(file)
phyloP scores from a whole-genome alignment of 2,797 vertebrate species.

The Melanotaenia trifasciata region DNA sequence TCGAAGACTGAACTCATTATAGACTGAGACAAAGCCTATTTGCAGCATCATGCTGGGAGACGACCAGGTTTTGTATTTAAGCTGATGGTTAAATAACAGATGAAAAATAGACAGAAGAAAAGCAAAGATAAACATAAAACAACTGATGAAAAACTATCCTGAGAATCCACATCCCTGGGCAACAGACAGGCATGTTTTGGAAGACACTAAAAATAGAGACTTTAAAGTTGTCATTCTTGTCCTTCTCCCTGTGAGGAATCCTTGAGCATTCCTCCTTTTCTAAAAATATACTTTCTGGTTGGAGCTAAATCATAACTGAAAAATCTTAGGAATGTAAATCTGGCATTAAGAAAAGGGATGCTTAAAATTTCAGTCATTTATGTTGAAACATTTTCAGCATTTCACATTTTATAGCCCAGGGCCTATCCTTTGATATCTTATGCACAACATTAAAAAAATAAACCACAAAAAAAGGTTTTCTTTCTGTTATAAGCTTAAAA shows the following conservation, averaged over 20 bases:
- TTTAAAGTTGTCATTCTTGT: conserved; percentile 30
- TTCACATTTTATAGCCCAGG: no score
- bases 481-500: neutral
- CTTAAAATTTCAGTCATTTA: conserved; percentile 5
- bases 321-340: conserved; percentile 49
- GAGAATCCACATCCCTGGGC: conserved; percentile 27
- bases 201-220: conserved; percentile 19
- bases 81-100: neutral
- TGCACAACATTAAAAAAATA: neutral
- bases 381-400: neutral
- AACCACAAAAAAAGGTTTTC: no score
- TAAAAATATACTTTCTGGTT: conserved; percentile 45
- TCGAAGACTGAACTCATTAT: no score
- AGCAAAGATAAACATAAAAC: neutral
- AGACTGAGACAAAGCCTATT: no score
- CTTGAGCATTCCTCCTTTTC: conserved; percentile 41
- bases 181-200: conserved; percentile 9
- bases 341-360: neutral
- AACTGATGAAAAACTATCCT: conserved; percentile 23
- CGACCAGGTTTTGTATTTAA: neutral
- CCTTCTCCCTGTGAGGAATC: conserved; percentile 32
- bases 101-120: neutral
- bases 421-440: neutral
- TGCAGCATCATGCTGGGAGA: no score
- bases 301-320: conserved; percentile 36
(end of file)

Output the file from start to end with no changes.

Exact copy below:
phyloP scores from a whole-genome alignment of 2,797 vertebrate species.

The Melanotaenia trifasciata region DNA sequence TCGAAGACTGAACTCATTATAGACTGAGACAAAGCCTATTTGCAGCATCATGCTGGGAGACGACCAGGTTTTGTATTTAAGCTGATGGTTAAATAACAGATGAAAAATAGACAGAAGAAAAGCAAAGATAAACATAAAACAACTGATGAAAAACTATCCTGAGAATCCACATCCCTGGGCAACAGACAGGCATGTTTTGGAAGACACTAAAAATAGAGACTTTAAAGTTGTCATTCTTGTCCTTCTCCCTGTGAGGAATCCTTGAGCATTCCTCCTTTTCTAAAAATATACTTTCTGGTTGGAGCTAAATCATAACTGAAAAATCTTAGGAATGTAAATCTGGCATTAAGAAAAGGGATGCTTAAAATTTCAGTCATTTATGTTGAAACATTTTCAGCATTTCACATTTTATAGCCCAGGGCCTATCCTTTGATATCTTATGCACAACATTAAAAAAATAAACCACAAAAAAAGGTTTTCTTTCTGTTATAAGCTTAAAA shows the following conservation, averaged over 20 bases:
- TTTAAAGTTGTCATTCTTGT: conserved; percentile 30
- TTCACATTTTATAGCCCAGG: no score
- bases 481-500: neutral
- CTTAAAATTTCAGTCATTTA: conserved; percentile 5
- bases 321-340: conserved; percentile 49
- GAGAATCCACATCCCTGGGC: conserved; percentile 27
- bases 201-220: conserved; percentile 19
- bases 81-100: neutral
- TGCACAACATTAAAAAAATA: neutral
- bases 381-400: neutral
- AACCACAAAAAAAGGTTTTC: no score
- TAAAAATATACTTTCTGGTT: conserved; percentile 45
- TCGAAGACTGAACTCATTAT: no score
- AGCAAAGATAAACATAAAAC: neutral
- AGACTGAGACAAAGCCTATT: no score
- CTTGAGCATTCCTCCTTTTC: conserved; percentile 41
- bases 181-200: conserved; percentile 9
- bases 341-360: neutral
- AACTGATGAAAAACTATCCT: conserved; percentile 23
- CGACCAGGTTTTGTATTTAA: neutral
- CCTTCTCCCTGTGAGGAATC: conserved; percentile 32
- bases 101-120: neutral
- bases 421-440: neutral
- TGCAGCATCATGCTGGGAGA: no score
- bases 301-320: conserved; percentile 36